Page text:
Archaeological Culture: Late Archaic, Cochise Tradition
Geographical Range: All of Arizona, California and Nevada along the Colorado River, southern Utah, southwest Colorado, and western New Mexico; most common in southern Arizona and southwestern New Mexico.
Date Range: 4800 – 2500 B.P. (Lyndon 2005).
Size: Largest: approximately 15 cm long (Ballenger 2014:3); typically resharpened until exhausted. Average stem length: 12.5 mm; average max. width: 18.1 mm; average max. thickness: 4.7 mm (Lyndon 2005:Table 10); Average length: 25 mm; average base width: 20.9 mm; average max. thickness: 5.4 mm (Loendorf and Rice 2004:Table 9).
Shape: Triangular with wide necks and concave bases with rounded ears that are wider than the point blade.
Cross-section: Thick biconvex to thin and flat.
Base: Deeply concave, eared.
Flaking: Percussion and pressure; random.
Notching: Shallow C-shaped side notches; variably placed high or low on the blade margins.
Materials: Obsidian, chert, rhyolite, and basalt.
Other Names: Justice (2002) suggests the name Ventana Side-notched for this type.
Comparisons: San Rafael Side Notched have squared to pointed, rather than rounded ears that are generally not significantly wider than the blade.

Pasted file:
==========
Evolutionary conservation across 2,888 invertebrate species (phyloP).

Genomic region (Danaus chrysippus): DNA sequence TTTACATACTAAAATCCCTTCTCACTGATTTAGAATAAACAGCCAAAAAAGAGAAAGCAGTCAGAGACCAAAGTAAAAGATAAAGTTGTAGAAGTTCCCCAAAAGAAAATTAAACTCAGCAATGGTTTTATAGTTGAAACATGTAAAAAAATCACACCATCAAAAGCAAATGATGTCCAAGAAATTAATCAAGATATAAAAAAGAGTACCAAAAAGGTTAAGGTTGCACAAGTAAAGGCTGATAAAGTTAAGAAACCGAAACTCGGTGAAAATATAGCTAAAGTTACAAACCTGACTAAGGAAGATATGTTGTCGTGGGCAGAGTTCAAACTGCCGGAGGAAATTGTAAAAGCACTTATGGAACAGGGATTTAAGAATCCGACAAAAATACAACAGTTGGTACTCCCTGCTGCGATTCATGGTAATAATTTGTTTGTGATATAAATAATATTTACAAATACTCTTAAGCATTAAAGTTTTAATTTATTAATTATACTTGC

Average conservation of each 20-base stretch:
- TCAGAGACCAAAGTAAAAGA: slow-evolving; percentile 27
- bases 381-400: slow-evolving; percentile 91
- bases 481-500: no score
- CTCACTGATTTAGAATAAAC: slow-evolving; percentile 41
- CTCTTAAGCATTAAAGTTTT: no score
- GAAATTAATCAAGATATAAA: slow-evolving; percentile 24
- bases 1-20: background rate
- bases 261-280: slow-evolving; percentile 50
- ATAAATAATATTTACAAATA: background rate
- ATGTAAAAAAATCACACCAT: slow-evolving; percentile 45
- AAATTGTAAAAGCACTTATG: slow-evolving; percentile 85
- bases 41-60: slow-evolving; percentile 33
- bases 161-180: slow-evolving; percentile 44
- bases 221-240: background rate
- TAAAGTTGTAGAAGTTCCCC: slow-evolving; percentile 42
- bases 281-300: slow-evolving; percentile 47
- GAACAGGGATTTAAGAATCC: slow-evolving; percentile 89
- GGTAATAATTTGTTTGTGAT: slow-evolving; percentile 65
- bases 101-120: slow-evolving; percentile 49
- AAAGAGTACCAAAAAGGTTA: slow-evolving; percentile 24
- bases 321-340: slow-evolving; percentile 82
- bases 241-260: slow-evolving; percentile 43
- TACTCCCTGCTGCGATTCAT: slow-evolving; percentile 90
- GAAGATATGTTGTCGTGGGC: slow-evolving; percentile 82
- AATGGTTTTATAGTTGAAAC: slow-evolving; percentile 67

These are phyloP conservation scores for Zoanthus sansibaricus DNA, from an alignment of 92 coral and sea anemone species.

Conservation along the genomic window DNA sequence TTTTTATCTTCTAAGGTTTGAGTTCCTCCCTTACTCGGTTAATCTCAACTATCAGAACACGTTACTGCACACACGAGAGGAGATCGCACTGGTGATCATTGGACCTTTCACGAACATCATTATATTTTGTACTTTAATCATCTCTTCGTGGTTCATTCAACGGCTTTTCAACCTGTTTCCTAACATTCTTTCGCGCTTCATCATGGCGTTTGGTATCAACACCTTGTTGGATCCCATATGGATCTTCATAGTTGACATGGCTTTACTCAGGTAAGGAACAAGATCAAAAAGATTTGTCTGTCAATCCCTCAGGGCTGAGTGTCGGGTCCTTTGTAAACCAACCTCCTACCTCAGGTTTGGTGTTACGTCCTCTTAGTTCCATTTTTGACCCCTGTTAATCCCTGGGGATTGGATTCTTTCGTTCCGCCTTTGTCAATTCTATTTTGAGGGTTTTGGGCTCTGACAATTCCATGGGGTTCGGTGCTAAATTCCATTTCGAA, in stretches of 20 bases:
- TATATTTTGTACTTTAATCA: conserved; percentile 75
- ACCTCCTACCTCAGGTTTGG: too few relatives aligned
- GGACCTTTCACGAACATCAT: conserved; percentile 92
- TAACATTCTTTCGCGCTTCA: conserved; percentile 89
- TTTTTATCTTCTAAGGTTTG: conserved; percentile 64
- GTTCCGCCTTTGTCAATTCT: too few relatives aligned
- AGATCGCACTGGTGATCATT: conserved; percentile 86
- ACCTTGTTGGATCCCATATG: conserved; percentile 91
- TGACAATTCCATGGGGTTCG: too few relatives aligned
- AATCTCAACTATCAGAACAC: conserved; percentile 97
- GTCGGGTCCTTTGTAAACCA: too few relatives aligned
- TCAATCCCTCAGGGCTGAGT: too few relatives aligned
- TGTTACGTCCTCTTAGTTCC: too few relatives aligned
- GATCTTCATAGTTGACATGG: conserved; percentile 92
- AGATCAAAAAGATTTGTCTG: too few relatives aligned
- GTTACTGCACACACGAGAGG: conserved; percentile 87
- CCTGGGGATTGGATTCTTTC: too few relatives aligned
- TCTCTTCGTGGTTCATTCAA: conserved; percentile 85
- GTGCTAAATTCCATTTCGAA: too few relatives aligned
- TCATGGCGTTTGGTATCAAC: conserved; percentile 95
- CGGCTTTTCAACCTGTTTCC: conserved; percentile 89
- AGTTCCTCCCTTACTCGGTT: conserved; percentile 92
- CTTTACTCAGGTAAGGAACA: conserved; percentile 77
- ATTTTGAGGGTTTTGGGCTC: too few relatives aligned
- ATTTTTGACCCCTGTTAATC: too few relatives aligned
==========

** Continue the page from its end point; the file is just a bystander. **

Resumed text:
Compiled from the following sources:
Ballenger, Jesse. (2014) President’s Message. Glyphs 64(11):2-3.
Justice, Noel D. (2002) Stone Age Spear and Arrow Points of the Southwestern United States. Indiana University Press, Bloomington.
Loendorf, Chris, and Glen E. Rice. (2004) Projectile Point Typology, Gila River Indian Community, Arizona. Anthropology Research Papers No. 2, Gila River Indian Community Cultural Resource Management Program, Sacaton.
Lyndon, Michael G. (2005) Projectile Points as Indicators of Preceramic Occupation of the Coconino Plateau. M.A. thesis, Department of Anthropology, Northern Arizona University, Flagstaff.
Sliva, R. Jane. (2009) Common Middle Archaic and Early Agricultural Period Points in Southern Arizona. Archaeology Southwest 23(1):Supplemental Information.
Meghann M. Vance, Northern Arizona University Anthropology Laboratories